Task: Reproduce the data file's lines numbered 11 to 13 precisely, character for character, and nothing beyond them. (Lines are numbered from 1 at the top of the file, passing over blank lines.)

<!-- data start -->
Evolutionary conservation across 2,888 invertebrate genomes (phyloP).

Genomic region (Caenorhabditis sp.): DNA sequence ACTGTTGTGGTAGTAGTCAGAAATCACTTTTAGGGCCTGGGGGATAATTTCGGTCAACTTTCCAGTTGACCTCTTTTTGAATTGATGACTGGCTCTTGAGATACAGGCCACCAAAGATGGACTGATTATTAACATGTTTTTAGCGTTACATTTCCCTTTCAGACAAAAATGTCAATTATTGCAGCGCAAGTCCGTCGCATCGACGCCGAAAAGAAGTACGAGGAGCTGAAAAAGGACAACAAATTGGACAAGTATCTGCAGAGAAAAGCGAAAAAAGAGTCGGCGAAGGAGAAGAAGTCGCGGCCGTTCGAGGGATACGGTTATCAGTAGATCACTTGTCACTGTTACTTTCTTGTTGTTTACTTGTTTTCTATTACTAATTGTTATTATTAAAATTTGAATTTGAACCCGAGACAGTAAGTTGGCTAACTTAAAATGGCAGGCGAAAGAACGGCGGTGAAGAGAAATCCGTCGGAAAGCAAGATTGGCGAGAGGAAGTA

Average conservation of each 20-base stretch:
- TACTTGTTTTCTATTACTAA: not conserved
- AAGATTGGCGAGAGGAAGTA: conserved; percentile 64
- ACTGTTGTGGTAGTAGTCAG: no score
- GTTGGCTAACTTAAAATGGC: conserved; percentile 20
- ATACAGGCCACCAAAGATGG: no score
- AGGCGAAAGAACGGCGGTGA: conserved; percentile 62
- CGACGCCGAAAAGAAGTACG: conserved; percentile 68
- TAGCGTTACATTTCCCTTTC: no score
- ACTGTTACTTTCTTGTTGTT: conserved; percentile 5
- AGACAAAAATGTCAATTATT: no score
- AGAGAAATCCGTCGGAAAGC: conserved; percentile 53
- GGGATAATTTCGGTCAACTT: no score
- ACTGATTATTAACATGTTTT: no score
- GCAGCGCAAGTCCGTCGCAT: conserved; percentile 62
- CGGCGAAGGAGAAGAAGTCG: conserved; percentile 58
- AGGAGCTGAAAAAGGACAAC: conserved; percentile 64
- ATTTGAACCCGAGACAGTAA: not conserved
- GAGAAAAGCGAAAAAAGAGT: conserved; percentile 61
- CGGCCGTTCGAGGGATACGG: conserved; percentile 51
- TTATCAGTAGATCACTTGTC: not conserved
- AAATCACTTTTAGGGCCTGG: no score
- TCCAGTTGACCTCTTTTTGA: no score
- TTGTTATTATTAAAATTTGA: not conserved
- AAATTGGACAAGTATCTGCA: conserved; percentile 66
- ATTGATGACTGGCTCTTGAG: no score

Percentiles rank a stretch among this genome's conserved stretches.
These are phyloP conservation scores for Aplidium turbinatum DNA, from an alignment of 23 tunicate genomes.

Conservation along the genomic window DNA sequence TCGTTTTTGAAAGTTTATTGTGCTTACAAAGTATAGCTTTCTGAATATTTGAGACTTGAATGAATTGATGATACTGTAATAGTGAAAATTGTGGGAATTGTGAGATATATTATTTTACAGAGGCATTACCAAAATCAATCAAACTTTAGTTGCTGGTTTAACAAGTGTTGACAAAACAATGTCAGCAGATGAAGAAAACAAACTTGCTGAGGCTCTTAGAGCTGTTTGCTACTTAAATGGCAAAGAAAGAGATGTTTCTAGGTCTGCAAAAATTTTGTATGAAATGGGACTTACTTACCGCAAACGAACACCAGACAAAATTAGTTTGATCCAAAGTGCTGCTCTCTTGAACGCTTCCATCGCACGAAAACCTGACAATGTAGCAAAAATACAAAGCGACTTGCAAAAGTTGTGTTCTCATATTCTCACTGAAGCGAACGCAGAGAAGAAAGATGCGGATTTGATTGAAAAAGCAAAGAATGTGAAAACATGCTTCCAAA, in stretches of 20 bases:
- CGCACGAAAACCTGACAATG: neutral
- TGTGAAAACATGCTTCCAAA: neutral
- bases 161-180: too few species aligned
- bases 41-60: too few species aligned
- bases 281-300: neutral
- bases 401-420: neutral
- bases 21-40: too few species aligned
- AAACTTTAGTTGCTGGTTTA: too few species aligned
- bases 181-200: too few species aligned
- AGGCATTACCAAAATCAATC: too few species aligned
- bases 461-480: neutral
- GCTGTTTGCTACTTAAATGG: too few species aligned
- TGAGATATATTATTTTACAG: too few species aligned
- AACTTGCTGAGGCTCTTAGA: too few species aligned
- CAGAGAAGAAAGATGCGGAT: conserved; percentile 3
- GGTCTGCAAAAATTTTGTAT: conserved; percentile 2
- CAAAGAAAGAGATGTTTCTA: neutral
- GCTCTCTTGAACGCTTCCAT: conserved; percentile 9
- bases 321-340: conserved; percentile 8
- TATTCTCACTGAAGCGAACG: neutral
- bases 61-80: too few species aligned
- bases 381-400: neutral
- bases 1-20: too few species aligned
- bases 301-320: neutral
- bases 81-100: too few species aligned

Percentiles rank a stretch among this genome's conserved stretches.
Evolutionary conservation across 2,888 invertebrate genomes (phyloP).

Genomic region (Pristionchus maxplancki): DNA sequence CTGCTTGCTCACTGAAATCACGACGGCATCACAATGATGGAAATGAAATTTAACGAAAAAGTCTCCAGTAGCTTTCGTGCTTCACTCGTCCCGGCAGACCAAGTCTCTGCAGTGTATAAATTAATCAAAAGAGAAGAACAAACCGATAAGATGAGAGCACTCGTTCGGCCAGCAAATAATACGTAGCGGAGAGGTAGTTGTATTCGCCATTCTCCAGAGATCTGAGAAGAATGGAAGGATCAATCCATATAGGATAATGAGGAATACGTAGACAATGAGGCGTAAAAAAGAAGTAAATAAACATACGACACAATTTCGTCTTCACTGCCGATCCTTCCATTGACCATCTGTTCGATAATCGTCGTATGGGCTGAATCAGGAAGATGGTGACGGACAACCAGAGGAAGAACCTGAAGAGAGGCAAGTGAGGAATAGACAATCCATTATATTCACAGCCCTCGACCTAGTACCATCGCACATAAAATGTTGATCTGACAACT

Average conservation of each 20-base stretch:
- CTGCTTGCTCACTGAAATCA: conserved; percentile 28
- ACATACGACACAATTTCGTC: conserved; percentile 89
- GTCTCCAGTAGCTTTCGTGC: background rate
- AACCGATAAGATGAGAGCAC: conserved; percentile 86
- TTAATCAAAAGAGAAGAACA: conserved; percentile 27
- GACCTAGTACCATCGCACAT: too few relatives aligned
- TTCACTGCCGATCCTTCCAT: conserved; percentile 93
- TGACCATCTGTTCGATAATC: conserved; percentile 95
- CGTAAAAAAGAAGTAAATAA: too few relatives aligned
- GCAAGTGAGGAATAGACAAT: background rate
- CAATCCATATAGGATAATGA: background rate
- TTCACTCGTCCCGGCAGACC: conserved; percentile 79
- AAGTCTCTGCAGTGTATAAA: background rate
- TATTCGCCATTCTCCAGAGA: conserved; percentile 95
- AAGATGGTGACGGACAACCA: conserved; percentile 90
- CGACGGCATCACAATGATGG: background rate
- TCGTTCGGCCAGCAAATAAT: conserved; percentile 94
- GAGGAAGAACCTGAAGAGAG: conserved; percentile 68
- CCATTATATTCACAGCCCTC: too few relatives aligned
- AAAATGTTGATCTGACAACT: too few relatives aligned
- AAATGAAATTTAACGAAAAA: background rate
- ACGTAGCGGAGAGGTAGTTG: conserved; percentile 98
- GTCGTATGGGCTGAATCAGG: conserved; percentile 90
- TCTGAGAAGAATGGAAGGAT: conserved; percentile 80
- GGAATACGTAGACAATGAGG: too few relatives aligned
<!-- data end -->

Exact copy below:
- TAGCGTTACATTTCCCTTTC: no score
- ACTGTTACTTTCTTGTTGTT: conserved; percentile 5
- AGACAAAAATGTCAATTATT: no score